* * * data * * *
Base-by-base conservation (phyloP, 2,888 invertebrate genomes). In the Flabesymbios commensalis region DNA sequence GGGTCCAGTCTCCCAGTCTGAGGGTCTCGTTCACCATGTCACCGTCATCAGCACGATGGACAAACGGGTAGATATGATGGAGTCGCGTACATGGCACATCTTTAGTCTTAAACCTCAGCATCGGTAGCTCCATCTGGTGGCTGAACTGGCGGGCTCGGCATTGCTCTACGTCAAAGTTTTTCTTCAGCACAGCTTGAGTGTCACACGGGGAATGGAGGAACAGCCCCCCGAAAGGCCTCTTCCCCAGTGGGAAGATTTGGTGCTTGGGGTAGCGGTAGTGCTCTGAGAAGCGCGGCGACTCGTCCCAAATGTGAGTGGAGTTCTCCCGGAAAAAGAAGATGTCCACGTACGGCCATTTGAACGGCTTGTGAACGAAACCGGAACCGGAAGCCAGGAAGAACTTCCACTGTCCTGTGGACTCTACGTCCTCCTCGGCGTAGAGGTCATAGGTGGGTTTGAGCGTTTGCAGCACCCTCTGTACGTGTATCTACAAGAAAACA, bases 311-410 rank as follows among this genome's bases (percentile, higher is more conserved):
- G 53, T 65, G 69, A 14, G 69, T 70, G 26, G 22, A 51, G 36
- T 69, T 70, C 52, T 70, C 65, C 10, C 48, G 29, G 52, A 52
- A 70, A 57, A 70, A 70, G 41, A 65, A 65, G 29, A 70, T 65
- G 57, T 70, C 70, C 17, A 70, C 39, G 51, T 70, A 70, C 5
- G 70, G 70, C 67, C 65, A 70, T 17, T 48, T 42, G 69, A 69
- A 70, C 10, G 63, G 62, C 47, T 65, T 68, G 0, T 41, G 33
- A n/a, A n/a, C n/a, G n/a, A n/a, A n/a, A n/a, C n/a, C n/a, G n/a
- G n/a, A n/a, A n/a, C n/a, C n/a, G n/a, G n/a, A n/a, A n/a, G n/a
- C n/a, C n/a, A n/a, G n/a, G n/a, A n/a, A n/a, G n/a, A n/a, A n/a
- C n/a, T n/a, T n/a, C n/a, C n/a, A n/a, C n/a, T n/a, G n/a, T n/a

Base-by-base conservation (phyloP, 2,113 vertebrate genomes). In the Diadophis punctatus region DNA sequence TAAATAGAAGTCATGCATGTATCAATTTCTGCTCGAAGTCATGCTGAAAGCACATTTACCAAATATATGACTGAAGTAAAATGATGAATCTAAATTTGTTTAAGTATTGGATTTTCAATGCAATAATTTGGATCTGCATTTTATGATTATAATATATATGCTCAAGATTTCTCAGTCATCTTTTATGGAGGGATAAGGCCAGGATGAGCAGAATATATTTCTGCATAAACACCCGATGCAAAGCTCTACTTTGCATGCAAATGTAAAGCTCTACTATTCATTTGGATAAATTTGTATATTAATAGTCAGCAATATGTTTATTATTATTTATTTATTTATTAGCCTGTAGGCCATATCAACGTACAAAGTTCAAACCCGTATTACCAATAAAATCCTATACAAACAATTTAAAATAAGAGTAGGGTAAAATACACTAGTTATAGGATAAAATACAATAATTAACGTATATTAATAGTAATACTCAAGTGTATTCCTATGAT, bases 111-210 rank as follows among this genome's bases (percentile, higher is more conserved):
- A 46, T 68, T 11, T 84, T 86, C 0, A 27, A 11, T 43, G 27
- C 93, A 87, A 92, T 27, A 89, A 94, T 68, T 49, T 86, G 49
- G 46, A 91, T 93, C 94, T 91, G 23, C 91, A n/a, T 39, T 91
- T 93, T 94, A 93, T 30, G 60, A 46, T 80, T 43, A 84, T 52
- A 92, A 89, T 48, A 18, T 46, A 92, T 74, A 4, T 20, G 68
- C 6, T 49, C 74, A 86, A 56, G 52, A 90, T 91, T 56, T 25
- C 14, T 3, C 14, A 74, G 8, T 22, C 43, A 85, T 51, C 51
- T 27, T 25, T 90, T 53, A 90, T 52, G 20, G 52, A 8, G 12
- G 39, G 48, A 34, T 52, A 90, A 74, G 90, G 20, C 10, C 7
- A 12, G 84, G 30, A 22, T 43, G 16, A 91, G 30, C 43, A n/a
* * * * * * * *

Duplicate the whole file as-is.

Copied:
Base-by-base conservation (phyloP, 2,888 invertebrate genomes). In the Flabesymbios commensalis region DNA sequence GGGTCCAGTCTCCCAGTCTGAGGGTCTCGTTCACCATGTCACCGTCATCAGCACGATGGACAAACGGGTAGATATGATGGAGTCGCGTACATGGCACATCTTTAGTCTTAAACCTCAGCATCGGTAGCTCCATCTGGTGGCTGAACTGGCGGGCTCGGCATTGCTCTACGTCAAAGTTTTTCTTCAGCACAGCTTGAGTGTCACACGGGGAATGGAGGAACAGCCCCCCGAAAGGCCTCTTCCCCAGTGGGAAGATTTGGTGCTTGGGGTAGCGGTAGTGCTCTGAGAAGCGCGGCGACTCGTCCCAAATGTGAGTGGAGTTCTCCCGGAAAAAGAAGATGTCCACGTACGGCCATTTGAACGGCTTGTGAACGAAACCGGAACCGGAAGCCAGGAAGAACTTCCACTGTCCTGTGGACTCTACGTCCTCCTCGGCGTAGAGGTCATAGGTGGGTTTGAGCGTTTGCAGCACCCTCTGTACGTGTATCTACAAGAAAACA, bases 311-410 rank as follows among this genome's bases (percentile, higher is more conserved):
- G 53, T 65, G 69, A 14, G 69, T 70, G 26, G 22, A 51, G 36
- T 69, T 70, C 52, T 70, C 65, C 10, C 48, G 29, G 52, A 52
- A 70, A 57, A 70, A 70, G 41, A 65, A 65, G 29, A 70, T 65
- G 57, T 70, C 70, C 17, A 70, C 39, G 51, T 70, A 70, C 5
- G 70, G 70, C 67, C 65, A 70, T 17, T 48, T 42, G 69, A 69
- A 70, C 10, G 63, G 62, C 47, T 65, T 68, G 0, T 41, G 33
- A n/a, A n/a, C n/a, G n/a, A n/a, A n/a, A n/a, C n/a, C n/a, G n/a
- G n/a, A n/a, A n/a, C n/a, C n/a, G n/a, G n/a, A n/a, A n/a, G n/a
- C n/a, C n/a, A n/a, G n/a, G n/a, A n/a, A n/a, G n/a, A n/a, A n/a
- C n/a, T n/a, T n/a, C n/a, C n/a, A n/a, C n/a, T n/a, G n/a, T n/a

Base-by-base conservation (phyloP, 2,113 vertebrate genomes). In the Diadophis punctatus region DNA sequence TAAATAGAAGTCATGCATGTATCAATTTCTGCTCGAAGTCATGCTGAAAGCACATTTACCAAATATATGACTGAAGTAAAATGATGAATCTAAATTTGTTTAAGTATTGGATTTTCAATGCAATAATTTGGATCTGCATTTTATGATTATAATATATATGCTCAAGATTTCTCAGTCATCTTTTATGGAGGGATAAGGCCAGGATGAGCAGAATATATTTCTGCATAAACACCCGATGCAAAGCTCTACTTTGCATGCAAATGTAAAGCTCTACTATTCATTTGGATAAATTTGTATATTAATAGTCAGCAATATGTTTATTATTATTTATTTATTTATTAGCCTGTAGGCCATATCAACGTACAAAGTTCAAACCCGTATTACCAATAAAATCCTATACAAACAATTTAAAATAAGAGTAGGGTAAAATACACTAGTTATAGGATAAAATACAATAATTAACGTATATTAATAGTAATACTCAAGTGTATTCCTATGAT, bases 111-210 rank as follows among this genome's bases (percentile, higher is more conserved):
- A 46, T 68, T 11, T 84, T 86, C 0, A 27, A 11, T 43, G 27
- C 93, A 87, A 92, T 27, A 89, A 94, T 68, T 49, T 86, G 49
- G 46, A 91, T 93, C 94, T 91, G 23, C 91, A n/a, T 39, T 91
- T 93, T 94, A 93, T 30, G 60, A 46, T 80, T 43, A 84, T 52
- A 92, A 89, T 48, A 18, T 46, A 92, T 74, A 4, T 20, G 68
- C 6, T 49, C 74, A 86, A 56, G 52, A 90, T 91, T 56, T 25
- C 14, T 3, C 14, A 74, G 8, T 22, C 43, A 85, T 51, C 51
- T 27, T 25, T 90, T 53, A 90, T 52, G 20, G 52, A 8, G 12
- G 39, G 48, A 34, T 52, A 90, A 74, G 90, G 20, C 10, C 7
- A 12, G 84, G 30, A 22, T 43, G 16, A 91, G 30, C 43, A n/a